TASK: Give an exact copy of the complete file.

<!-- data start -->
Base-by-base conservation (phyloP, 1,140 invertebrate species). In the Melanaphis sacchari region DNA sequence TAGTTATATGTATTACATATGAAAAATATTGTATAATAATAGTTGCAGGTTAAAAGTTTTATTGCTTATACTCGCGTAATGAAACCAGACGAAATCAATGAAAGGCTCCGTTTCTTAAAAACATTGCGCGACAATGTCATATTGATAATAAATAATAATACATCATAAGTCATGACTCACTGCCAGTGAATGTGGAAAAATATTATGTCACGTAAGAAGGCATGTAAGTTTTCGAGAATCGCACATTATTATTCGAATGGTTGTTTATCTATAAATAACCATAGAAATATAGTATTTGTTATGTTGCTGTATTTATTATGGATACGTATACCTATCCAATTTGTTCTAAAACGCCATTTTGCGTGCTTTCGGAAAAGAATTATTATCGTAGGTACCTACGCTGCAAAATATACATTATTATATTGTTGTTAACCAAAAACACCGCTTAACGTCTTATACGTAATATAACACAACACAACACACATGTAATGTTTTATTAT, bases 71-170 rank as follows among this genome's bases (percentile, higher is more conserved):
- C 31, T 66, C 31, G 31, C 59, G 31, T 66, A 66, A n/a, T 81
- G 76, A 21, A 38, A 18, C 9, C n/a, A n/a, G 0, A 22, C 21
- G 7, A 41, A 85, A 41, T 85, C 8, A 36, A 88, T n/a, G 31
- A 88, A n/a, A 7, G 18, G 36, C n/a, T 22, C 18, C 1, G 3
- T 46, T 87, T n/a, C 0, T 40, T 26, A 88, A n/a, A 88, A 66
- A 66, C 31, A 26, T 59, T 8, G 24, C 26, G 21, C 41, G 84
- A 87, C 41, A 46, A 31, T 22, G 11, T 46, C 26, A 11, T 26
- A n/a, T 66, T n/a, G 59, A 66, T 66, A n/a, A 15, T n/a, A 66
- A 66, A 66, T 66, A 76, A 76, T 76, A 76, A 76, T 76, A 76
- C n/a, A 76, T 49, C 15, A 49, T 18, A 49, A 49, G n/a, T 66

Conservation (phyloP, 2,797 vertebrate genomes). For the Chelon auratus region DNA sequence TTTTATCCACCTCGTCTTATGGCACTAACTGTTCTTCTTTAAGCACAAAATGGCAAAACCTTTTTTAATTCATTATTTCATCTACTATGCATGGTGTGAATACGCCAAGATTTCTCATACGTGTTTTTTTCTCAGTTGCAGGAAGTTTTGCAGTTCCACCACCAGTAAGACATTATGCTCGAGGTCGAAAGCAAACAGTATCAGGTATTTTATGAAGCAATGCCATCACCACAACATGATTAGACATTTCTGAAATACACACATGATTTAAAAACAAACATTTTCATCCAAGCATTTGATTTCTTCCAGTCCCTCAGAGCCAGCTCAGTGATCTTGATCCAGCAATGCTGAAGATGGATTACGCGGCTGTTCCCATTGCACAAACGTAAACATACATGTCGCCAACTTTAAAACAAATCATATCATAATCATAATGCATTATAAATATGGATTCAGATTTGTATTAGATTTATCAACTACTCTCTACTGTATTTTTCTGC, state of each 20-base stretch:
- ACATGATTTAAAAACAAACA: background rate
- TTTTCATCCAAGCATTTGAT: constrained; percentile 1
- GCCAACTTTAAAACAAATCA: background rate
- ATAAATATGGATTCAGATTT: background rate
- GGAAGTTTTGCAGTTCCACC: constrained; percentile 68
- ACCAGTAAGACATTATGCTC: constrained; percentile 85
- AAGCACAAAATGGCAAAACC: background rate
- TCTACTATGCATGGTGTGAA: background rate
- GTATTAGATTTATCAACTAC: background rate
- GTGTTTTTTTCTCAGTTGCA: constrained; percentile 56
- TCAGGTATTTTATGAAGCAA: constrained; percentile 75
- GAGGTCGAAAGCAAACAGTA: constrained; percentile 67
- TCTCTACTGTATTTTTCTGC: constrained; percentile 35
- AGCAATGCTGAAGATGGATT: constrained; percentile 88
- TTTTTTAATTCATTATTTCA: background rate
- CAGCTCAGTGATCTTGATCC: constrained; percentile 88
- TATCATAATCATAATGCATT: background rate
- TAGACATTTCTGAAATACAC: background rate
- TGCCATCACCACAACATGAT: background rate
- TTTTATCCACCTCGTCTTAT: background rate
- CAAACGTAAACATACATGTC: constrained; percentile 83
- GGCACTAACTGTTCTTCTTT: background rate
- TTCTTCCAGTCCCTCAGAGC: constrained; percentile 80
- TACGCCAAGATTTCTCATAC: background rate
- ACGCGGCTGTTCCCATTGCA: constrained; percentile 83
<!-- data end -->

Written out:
Base-by-base conservation (phyloP, 1,140 invertebrate species). In the Melanaphis sacchari region DNA sequence TAGTTATATGTATTACATATGAAAAATATTGTATAATAATAGTTGCAGGTTAAAAGTTTTATTGCTTATACTCGCGTAATGAAACCAGACGAAATCAATGAAAGGCTCCGTTTCTTAAAAACATTGCGCGACAATGTCATATTGATAATAAATAATAATACATCATAAGTCATGACTCACTGCCAGTGAATGTGGAAAAATATTATGTCACGTAAGAAGGCATGTAAGTTTTCGAGAATCGCACATTATTATTCGAATGGTTGTTTATCTATAAATAACCATAGAAATATAGTATTTGTTATGTTGCTGTATTTATTATGGATACGTATACCTATCCAATTTGTTCTAAAACGCCATTTTGCGTGCTTTCGGAAAAGAATTATTATCGTAGGTACCTACGCTGCAAAATATACATTATTATATTGTTGTTAACCAAAAACACCGCTTAACGTCTTATACGTAATATAACACAACACAACACACATGTAATGTTTTATTAT, bases 71-170 rank as follows among this genome's bases (percentile, higher is more conserved):
- C 31, T 66, C 31, G 31, C 59, G 31, T 66, A 66, A n/a, T 81
- G 76, A 21, A 38, A 18, C 9, C n/a, A n/a, G 0, A 22, C 21
- G 7, A 41, A 85, A 41, T 85, C 8, A 36, A 88, T n/a, G 31
- A 88, A n/a, A 7, G 18, G 36, C n/a, T 22, C 18, C 1, G 3
- T 46, T 87, T n/a, C 0, T 40, T 26, A 88, A n/a, A 88, A 66
- A 66, C 31, A 26, T 59, T 8, G 24, C 26, G 21, C 41, G 84
- A 87, C 41, A 46, A 31, T 22, G 11, T 46, C 26, A 11, T 26
- A n/a, T 66, T n/a, G 59, A 66, T 66, A n/a, A 15, T n/a, A 66
- A 66, A 66, T 66, A 76, A 76, T 76, A 76, A 76, T 76, A 76
- C n/a, A 76, T 49, C 15, A 49, T 18, A 49, A 49, G n/a, T 66

Conservation (phyloP, 2,797 vertebrate genomes). For the Chelon auratus region DNA sequence TTTTATCCACCTCGTCTTATGGCACTAACTGTTCTTCTTTAAGCACAAAATGGCAAAACCTTTTTTAATTCATTATTTCATCTACTATGCATGGTGTGAATACGCCAAGATTTCTCATACGTGTTTTTTTCTCAGTTGCAGGAAGTTTTGCAGTTCCACCACCAGTAAGACATTATGCTCGAGGTCGAAAGCAAACAGTATCAGGTATTTTATGAAGCAATGCCATCACCACAACATGATTAGACATTTCTGAAATACACACATGATTTAAAAACAAACATTTTCATCCAAGCATTTGATTTCTTCCAGTCCCTCAGAGCCAGCTCAGTGATCTTGATCCAGCAATGCTGAAGATGGATTACGCGGCTGTTCCCATTGCACAAACGTAAACATACATGTCGCCAACTTTAAAACAAATCATATCATAATCATAATGCATTATAAATATGGATTCAGATTTGTATTAGATTTATCAACTACTCTCTACTGTATTTTTCTGC, state of each 20-base stretch:
- ACATGATTTAAAAACAAACA: background rate
- TTTTCATCCAAGCATTTGAT: constrained; percentile 1
- GCCAACTTTAAAACAAATCA: background rate
- ATAAATATGGATTCAGATTT: background rate
- GGAAGTTTTGCAGTTCCACC: constrained; percentile 68
- ACCAGTAAGACATTATGCTC: constrained; percentile 85
- AAGCACAAAATGGCAAAACC: background rate
- TCTACTATGCATGGTGTGAA: background rate
- GTATTAGATTTATCAACTAC: background rate
- GTGTTTTTTTCTCAGTTGCA: constrained; percentile 56
- TCAGGTATTTTATGAAGCAA: constrained; percentile 75
- GAGGTCGAAAGCAAACAGTA: constrained; percentile 67
- TCTCTACTGTATTTTTCTGC: constrained; percentile 35
- AGCAATGCTGAAGATGGATT: constrained; percentile 88
- TTTTTTAATTCATTATTTCA: background rate
- CAGCTCAGTGATCTTGATCC: constrained; percentile 88
- TATCATAATCATAATGCATT: background rate
- TAGACATTTCTGAAATACAC: background rate
- TGCCATCACCACAACATGAT: background rate
- TTTTATCCACCTCGTCTTAT: background rate
- CAAACGTAAACATACATGTC: constrained; percentile 83
- GGCACTAACTGTTCTTCTTT: background rate
- TTCTTCCAGTCCCTCAGAGC: constrained; percentile 80
- TACGCCAAGATTTCTCATAC: background rate
- ACGCGGCTGTTCCCATTGCA: constrained; percentile 83